“Are you ready?” Bireli Lagrene shouts with excitement. “Yeah...I am,” says Larry Coryell; he sounds testy but all is forgotten as we dive in a bed of strings. The crowd is still: the two strum mightily and then Bireli starts the theme, a Coryell line with a bit of flamenco. Notes wiggle and twist, with a metallic bite. Coryell adds a muscular rhythm part; loud broad strokes Bireli fights to play above. Larry’s turn sparkles: a frantic 12-string with airy notes, trilling to ecstasy. He chords, drops a little blues, and simply glows from the fire he starts. The exchanges are wonderful, with Coryell stepping it up every time, and Bireli fighting hard to stay even. The theme returns, and the applause is what you’d expect.
Lagrene was in transition when this was recorded. Two months before he toured Europe with Jaco Pastorius, and became infatuated with Van Halen. On the tour he mostly played rock; his clean jazz style was nearly absent. We get some of the old style on this date, but there’s also a hard tone, a snap to the strings, and the slightest hint of distortion. It’s a more aggressive sound, and Coryell responds to the challenge, “Berga” is Bireli’s tribute to his mother; Jaco attempted it for Stuttgart Aria, but it got left off the album. Here it’s faster; Coryell and Miroslav Vitous are warm as Bireli skitters the tender theme. Coryell’s rhythm part tops his solo, and Lagrene goes crazy, his best moment on the album. Check out Vitous: always in the thick of things, and here he sounds like a third guitar. Coryell takes it faster at the end, and it swirls to a beautiful finish.
A jangly opening meanders, and in time becomes “All the Things You Are.” Bireli gets rockish with stinging notes and bouncy echo (a little too much, if you ask me.) Coryell is calm: clean notes with a little snap. Bireli urges with heavy rhythm, and Coryell gets faster, while keeping the gentility. Both sides work together: Lagrene’s second solo is sweeter, and Larry’s more active. It fades in a fog of tiny notes, and the crowd says their piece.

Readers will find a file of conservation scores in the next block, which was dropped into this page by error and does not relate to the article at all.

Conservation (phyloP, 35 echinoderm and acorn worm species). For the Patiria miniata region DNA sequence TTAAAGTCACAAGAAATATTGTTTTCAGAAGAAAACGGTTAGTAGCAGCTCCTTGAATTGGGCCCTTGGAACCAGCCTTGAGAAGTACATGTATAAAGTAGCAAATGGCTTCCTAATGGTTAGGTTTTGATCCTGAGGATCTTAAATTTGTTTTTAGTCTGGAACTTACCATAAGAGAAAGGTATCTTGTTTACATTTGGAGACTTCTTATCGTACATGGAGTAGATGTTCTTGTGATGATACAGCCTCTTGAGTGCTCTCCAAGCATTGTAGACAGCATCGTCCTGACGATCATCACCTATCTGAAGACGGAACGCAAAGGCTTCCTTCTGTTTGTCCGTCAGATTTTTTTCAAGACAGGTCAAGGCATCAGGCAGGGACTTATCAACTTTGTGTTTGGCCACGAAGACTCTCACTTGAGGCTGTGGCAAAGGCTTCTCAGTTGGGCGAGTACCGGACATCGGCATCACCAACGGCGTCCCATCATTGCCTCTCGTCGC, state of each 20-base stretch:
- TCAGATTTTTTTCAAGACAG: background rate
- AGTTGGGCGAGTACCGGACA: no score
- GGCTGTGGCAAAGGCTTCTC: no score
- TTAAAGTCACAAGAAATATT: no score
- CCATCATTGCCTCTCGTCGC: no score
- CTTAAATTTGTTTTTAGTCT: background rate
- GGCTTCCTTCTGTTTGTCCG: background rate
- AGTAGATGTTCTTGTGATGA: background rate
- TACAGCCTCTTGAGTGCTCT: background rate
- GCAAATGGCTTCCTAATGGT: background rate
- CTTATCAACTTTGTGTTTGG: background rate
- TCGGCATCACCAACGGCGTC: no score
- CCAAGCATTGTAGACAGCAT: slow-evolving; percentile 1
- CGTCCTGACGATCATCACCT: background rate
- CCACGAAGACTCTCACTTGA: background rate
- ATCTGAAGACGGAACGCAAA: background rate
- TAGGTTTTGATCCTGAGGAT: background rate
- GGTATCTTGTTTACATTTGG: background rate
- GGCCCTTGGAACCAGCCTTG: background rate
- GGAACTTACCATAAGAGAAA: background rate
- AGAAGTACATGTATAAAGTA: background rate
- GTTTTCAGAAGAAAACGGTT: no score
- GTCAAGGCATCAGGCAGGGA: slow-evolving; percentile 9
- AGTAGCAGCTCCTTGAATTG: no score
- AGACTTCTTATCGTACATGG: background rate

This is Bireli’s show; the closest thing to a Coryell feature is “Albi”. After theme and Lagrene’s solom Larry sets down a sunny breeze, with the rhythm part lighter than normal. It’s warmer than the other tracks, with his second turn lighter still: a more metallic Kenny Burrell. Vitous’ spot is a little weak: choppy in parts, it seems more concerned with speed than melody. There’s a spot for Bireli: it’s similar to his live features with Jaco, minus the distortion. It’s little more than noodling, but parts are nice, including a bit where he sounds like a harpsichord. Applause comes and goes, and now we get to the good stuff.
The homestretch is especially powerful. “Wave” gives Bireli a rounder tone, and his Van Halen lick works in this context. Coryell varies little phrases, and splashes big notes, a tone like Bireli’s. He gets an echo, with a chicken scratch and soft-focus notes. Bireli responds with his gentlest solo, and they go out pretty together. Scott LaFaro’s “Gloria’s Step” is a feature for Vitous, with Larry adding shimmers. (The two made an Evans/LaFaro tribute for Jazzpoint, so this is a natural.) Vitous is fast and woody, and Coryell’s 12-string is a crowning touch.
The applause still rings as Vitous takes the bow. A classical intro gains gentle strums, and Miroslav bows “All Blues”. It’s sadder than normal, emphasized by some high squeaks. Bireli sounds restrained; he keeps to the mood and spins his own blues. Coryell chords thickly, with muffled tone; it’s hard to hear as the rhythm grows stronger. Vitous’ solo is grainy, a mournful bow against the breeze. And the breeze grows: a vigorous bow near the end is a thrill. It’s a joy, like the tune. And like most of the album.